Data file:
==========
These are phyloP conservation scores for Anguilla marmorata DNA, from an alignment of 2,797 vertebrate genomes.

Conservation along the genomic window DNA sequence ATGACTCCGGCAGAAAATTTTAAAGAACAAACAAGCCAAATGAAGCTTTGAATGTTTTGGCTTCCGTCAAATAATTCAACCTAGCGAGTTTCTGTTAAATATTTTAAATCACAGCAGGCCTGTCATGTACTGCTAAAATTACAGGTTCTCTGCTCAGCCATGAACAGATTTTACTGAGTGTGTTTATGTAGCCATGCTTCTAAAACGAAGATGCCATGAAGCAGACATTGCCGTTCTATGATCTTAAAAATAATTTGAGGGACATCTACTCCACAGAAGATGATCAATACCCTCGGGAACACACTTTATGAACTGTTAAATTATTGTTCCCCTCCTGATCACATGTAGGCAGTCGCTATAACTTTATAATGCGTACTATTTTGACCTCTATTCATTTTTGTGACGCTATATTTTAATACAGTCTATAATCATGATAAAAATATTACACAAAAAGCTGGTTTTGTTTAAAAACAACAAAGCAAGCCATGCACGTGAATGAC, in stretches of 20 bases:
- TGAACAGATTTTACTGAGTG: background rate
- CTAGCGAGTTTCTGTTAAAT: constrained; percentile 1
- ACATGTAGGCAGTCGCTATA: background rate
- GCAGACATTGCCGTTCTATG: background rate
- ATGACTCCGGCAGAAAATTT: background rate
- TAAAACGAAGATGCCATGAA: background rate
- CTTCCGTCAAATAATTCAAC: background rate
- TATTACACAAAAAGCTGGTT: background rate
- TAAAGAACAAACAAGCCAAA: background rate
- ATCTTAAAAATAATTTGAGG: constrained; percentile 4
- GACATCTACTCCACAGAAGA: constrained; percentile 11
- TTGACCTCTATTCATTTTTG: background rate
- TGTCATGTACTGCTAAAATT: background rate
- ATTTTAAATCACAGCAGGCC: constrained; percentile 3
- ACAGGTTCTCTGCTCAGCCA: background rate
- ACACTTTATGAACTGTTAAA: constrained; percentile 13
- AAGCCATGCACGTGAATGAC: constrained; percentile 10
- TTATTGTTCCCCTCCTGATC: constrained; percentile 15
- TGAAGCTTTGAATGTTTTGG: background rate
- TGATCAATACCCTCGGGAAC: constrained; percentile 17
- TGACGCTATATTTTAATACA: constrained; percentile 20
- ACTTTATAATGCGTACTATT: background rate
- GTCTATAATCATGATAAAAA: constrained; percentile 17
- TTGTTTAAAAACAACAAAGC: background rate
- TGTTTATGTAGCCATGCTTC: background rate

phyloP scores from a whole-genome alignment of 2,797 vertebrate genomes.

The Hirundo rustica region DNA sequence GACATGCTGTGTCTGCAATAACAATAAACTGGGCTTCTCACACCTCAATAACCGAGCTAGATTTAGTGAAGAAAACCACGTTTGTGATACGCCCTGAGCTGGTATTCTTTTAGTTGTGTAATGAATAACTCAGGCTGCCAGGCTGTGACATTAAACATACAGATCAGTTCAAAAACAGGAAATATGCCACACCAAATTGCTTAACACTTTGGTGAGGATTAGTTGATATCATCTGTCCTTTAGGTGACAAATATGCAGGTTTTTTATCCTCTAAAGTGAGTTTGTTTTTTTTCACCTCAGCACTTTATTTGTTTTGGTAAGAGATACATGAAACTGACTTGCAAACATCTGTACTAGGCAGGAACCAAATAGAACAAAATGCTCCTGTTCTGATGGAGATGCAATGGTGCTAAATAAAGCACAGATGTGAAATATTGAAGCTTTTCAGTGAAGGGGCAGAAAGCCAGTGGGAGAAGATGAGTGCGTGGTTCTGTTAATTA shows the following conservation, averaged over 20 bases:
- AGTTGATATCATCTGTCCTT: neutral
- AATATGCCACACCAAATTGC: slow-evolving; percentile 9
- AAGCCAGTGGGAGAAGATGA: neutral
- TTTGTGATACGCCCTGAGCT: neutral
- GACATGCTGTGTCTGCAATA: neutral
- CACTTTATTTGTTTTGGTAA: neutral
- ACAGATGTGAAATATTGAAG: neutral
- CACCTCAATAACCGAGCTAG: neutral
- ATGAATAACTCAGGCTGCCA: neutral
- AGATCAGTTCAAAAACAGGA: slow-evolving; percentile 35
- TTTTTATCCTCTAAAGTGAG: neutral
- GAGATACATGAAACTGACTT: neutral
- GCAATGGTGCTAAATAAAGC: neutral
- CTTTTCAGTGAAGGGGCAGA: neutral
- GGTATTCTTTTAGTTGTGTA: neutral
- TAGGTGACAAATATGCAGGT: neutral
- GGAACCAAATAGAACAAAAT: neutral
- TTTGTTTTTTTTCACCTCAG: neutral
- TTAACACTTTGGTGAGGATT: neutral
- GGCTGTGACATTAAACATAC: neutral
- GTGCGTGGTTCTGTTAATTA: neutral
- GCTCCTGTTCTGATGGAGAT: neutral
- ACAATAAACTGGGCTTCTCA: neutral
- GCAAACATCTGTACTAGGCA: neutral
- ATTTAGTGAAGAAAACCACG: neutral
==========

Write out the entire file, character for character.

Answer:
These are phyloP conservation scores for Anguilla marmorata DNA, from an alignment of 2,797 vertebrate genomes.

Conservation along the genomic window DNA sequence ATGACTCCGGCAGAAAATTTTAAAGAACAAACAAGCCAAATGAAGCTTTGAATGTTTTGGCTTCCGTCAAATAATTCAACCTAGCGAGTTTCTGTTAAATATTTTAAATCACAGCAGGCCTGTCATGTACTGCTAAAATTACAGGTTCTCTGCTCAGCCATGAACAGATTTTACTGAGTGTGTTTATGTAGCCATGCTTCTAAAACGAAGATGCCATGAAGCAGACATTGCCGTTCTATGATCTTAAAAATAATTTGAGGGACATCTACTCCACAGAAGATGATCAATACCCTCGGGAACACACTTTATGAACTGTTAAATTATTGTTCCCCTCCTGATCACATGTAGGCAGTCGCTATAACTTTATAATGCGTACTATTTTGACCTCTATTCATTTTTGTGACGCTATATTTTAATACAGTCTATAATCATGATAAAAATATTACACAAAAAGCTGGTTTTGTTTAAAAACAACAAAGCAAGCCATGCACGTGAATGAC, in stretches of 20 bases:
- TGAACAGATTTTACTGAGTG: background rate
- CTAGCGAGTTTCTGTTAAAT: constrained; percentile 1
- ACATGTAGGCAGTCGCTATA: background rate
- GCAGACATTGCCGTTCTATG: background rate
- ATGACTCCGGCAGAAAATTT: background rate
- TAAAACGAAGATGCCATGAA: background rate
- CTTCCGTCAAATAATTCAAC: background rate
- TATTACACAAAAAGCTGGTT: background rate
- TAAAGAACAAACAAGCCAAA: background rate
- ATCTTAAAAATAATTTGAGG: constrained; percentile 4
- GACATCTACTCCACAGAAGA: constrained; percentile 11
- TTGACCTCTATTCATTTTTG: background rate
- TGTCATGTACTGCTAAAATT: background rate
- ATTTTAAATCACAGCAGGCC: constrained; percentile 3
- ACAGGTTCTCTGCTCAGCCA: background rate
- ACACTTTATGAACTGTTAAA: constrained; percentile 13
- AAGCCATGCACGTGAATGAC: constrained; percentile 10
- TTATTGTTCCCCTCCTGATC: constrained; percentile 15
- TGAAGCTTTGAATGTTTTGG: background rate
- TGATCAATACCCTCGGGAAC: constrained; percentile 17
- TGACGCTATATTTTAATACA: constrained; percentile 20
- ACTTTATAATGCGTACTATT: background rate
- GTCTATAATCATGATAAAAA: constrained; percentile 17
- TTGTTTAAAAACAACAAAGC: background rate
- TGTTTATGTAGCCATGCTTC: background rate

phyloP scores from a whole-genome alignment of 2,797 vertebrate genomes.

The Hirundo rustica region DNA sequence GACATGCTGTGTCTGCAATAACAATAAACTGGGCTTCTCACACCTCAATAACCGAGCTAGATTTAGTGAAGAAAACCACGTTTGTGATACGCCCTGAGCTGGTATTCTTTTAGTTGTGTAATGAATAACTCAGGCTGCCAGGCTGTGACATTAAACATACAGATCAGTTCAAAAACAGGAAATATGCCACACCAAATTGCTTAACACTTTGGTGAGGATTAGTTGATATCATCTGTCCTTTAGGTGACAAATATGCAGGTTTTTTATCCTCTAAAGTGAGTTTGTTTTTTTTCACCTCAGCACTTTATTTGTTTTGGTAAGAGATACATGAAACTGACTTGCAAACATCTGTACTAGGCAGGAACCAAATAGAACAAAATGCTCCTGTTCTGATGGAGATGCAATGGTGCTAAATAAAGCACAGATGTGAAATATTGAAGCTTTTCAGTGAAGGGGCAGAAAGCCAGTGGGAGAAGATGAGTGCGTGGTTCTGTTAATTA shows the following conservation, averaged over 20 bases:
- AGTTGATATCATCTGTCCTT: neutral
- AATATGCCACACCAAATTGC: slow-evolving; percentile 9
- AAGCCAGTGGGAGAAGATGA: neutral
- TTTGTGATACGCCCTGAGCT: neutral
- GACATGCTGTGTCTGCAATA: neutral
- CACTTTATTTGTTTTGGTAA: neutral
- ACAGATGTGAAATATTGAAG: neutral
- CACCTCAATAACCGAGCTAG: neutral
- ATGAATAACTCAGGCTGCCA: neutral
- AGATCAGTTCAAAAACAGGA: slow-evolving; percentile 35
- TTTTTATCCTCTAAAGTGAG: neutral
- GAGATACATGAAACTGACTT: neutral
- GCAATGGTGCTAAATAAAGC: neutral
- CTTTTCAGTGAAGGGGCAGA: neutral
- GGTATTCTTTTAGTTGTGTA: neutral
- TAGGTGACAAATATGCAGGT: neutral
- GGAACCAAATAGAACAAAAT: neutral
- TTTGTTTTTTTTCACCTCAG: neutral
- TTAACACTTTGGTGAGGATT: neutral
- GGCTGTGACATTAAACATAC: neutral
- GTGCGTGGTTCTGTTAATTA: neutral
- GCTCCTGTTCTGATGGAGAT: neutral
- ACAATAAACTGGGCTTCTCA: neutral
- GCAAACATCTGTACTAGGCA: neutral
- ATTTAGTGAAGAAAACCACG: neutral